Either/Or and Neither/Nor (Beware Double Negatives)
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The pairing Neither/Nor plays a negative role, so take care to avoid an unintended double negative. For example:
  • He didn't find neither the map nor the key.
Neither is paired with nor and either is paired with or. You cannot mix them, but often the word either is omitted.

Either/Or and Neither/Nor (Beware Double Negatives)

The pairings either/or and neither/nor can be used to group two people or things. Although not a major grammatical error, the grouping of more than two things is frowned upon by followers of some style conventions.

Examples:
  • Neither the forwards nor the scrumhalf, all of whom were within 10 metres of the tackle, nor the crowd appealed for a foul.
  • (three things grouped)
  • I could neither laugh nor cry.
  • Either the clerk or the secretary has the keys to the Rover.
  • (Note that has is correct. Using have would be wrong. See the lesson Either/Or Singular or Plural?)
  • The clerk or the secretary has the keys to the Rover.
  • (You can often omit the word either.)
  • He did not find the key either on or under the mat.

Beware Double Negative

The pairing neither/nor plays a negative role in the sentence. Be careful not to use a double negative.
  • Adam did not find the key neither on nor under the mat.
  • (This is a double negative.)
  • He did not mention neither the flooding nor the landslide.
  • (This is a double negative.)
  • He mentioned neither the flooding nor the landslide.
  • He did not mention either the flooding or the landslide.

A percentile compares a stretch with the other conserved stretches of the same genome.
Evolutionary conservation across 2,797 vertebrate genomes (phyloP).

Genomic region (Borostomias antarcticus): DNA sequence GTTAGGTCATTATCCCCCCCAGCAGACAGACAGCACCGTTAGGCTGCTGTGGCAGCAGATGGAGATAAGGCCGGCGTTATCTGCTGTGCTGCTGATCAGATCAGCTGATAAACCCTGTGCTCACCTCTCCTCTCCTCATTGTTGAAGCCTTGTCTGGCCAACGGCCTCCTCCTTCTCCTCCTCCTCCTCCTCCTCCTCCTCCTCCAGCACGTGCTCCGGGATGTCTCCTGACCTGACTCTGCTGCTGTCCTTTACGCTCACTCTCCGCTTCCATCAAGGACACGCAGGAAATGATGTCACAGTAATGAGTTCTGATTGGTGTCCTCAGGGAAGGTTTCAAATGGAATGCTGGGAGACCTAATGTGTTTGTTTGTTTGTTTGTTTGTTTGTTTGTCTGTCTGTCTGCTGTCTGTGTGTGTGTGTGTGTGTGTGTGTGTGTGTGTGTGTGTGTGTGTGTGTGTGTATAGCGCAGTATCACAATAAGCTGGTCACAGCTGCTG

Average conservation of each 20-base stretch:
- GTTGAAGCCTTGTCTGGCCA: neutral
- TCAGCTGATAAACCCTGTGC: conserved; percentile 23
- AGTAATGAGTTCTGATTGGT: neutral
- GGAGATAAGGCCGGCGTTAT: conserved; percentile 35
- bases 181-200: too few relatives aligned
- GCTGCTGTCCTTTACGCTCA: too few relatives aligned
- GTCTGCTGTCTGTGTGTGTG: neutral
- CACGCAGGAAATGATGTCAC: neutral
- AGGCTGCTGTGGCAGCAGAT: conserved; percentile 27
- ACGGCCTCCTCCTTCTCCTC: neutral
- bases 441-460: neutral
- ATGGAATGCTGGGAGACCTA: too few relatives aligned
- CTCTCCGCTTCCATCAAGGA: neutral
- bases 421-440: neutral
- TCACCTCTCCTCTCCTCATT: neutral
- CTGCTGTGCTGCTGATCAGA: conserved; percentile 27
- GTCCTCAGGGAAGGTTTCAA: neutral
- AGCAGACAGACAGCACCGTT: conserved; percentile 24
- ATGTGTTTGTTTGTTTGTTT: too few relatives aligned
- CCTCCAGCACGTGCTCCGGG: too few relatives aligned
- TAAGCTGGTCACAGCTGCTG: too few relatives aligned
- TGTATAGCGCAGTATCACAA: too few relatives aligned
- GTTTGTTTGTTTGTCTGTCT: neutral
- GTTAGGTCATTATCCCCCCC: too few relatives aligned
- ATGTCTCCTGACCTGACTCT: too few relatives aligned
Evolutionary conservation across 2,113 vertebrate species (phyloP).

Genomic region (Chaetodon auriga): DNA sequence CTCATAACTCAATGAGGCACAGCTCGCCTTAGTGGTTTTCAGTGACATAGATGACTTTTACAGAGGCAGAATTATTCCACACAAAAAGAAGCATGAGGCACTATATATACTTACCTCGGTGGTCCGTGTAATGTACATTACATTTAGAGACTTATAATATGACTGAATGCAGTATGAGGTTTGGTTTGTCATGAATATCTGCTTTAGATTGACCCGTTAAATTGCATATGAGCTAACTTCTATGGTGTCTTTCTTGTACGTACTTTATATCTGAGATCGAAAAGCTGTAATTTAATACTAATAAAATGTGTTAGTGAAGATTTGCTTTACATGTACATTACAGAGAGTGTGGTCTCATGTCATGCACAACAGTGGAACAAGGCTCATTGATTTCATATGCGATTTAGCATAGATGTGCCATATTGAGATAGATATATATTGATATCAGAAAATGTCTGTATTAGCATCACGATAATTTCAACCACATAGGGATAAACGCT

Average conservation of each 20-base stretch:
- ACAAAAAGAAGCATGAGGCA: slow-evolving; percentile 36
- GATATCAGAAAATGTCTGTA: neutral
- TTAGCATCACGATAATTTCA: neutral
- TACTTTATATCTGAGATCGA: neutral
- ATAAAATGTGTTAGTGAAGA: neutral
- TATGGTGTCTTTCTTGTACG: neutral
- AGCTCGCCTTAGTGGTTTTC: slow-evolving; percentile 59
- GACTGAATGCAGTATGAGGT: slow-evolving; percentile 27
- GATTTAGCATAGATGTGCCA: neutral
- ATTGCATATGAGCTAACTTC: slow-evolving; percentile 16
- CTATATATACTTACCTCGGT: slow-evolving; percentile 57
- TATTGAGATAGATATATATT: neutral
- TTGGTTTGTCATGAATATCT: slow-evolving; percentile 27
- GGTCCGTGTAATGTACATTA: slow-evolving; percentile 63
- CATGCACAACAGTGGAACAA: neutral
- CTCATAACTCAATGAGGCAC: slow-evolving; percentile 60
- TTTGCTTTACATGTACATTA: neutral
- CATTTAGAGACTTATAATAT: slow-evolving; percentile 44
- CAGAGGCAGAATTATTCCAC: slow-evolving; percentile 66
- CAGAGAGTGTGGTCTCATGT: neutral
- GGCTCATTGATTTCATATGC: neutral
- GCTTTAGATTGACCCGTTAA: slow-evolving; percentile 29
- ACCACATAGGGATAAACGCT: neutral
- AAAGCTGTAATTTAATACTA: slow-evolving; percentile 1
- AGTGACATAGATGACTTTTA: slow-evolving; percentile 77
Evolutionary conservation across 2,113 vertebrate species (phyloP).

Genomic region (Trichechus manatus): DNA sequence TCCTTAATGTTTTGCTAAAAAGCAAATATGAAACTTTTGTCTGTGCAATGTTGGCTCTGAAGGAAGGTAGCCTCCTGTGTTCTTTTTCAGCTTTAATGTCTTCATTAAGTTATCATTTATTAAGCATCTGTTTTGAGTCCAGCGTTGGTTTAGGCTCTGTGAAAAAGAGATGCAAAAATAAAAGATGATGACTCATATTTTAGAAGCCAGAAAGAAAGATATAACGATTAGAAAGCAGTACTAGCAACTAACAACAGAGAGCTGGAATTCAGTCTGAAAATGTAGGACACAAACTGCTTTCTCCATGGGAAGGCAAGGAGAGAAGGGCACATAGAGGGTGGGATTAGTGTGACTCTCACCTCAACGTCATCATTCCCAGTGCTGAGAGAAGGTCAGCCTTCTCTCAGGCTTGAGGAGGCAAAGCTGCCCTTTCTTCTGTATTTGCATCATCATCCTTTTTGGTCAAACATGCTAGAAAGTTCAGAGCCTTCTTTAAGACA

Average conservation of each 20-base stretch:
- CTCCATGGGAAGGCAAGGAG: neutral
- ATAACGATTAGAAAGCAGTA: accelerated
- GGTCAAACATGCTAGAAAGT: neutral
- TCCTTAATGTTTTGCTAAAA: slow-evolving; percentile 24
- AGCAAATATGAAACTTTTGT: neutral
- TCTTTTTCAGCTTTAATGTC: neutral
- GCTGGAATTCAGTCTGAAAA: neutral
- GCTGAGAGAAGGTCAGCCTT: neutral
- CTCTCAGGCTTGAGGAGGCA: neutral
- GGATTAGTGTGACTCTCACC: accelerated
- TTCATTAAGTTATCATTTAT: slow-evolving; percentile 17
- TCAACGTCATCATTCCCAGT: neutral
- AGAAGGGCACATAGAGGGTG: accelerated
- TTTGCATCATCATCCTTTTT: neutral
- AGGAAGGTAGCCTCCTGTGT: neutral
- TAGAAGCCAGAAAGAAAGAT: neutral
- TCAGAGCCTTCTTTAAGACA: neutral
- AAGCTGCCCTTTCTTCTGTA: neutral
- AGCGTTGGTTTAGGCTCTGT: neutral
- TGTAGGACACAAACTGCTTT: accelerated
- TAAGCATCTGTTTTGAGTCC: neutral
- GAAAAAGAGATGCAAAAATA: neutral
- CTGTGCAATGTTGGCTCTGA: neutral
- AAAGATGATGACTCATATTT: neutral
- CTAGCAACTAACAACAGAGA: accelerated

A Double Negative Is Not Always a Mistake

Remember, a double negative is not always a mistake, but it might change the intended meaning. For example:
  • I haven't got no money.
  • (This is a double negative. It means I have money, which is almost certainly not the message the speaker wanted to convey.)
  • She is not unattractive.
  • (This is also a double negative. It could mean She is attractive or She is not ugly. In this case, the positive sentiment is probably what the speaker wanted to convey.)
WHAT IS A DOUBLE NEGATIVE?

The two sentences below are examples of double negatives:
  • David doesn't know nothing.
  • David did not see no car.
Remember, two negatives make a positive. The examples above are not grammatically incorrect, but they probably do not mean what the originator intended.
  • My kids don't believe in no Santa Clause.
  • (This means they do believe in Santa.)
Read more about double negatives.

EITHER/OR OR NEITHER/NOR – YOU CANNOT MIX THEM

The pairings either/or and neither/nor are known as correlative conjunctions.

You cannot mix them. In other words, either cannot pair with nor, and neither cannot pair with or.

(Note: It is common to omit either from the either/or pairing.)


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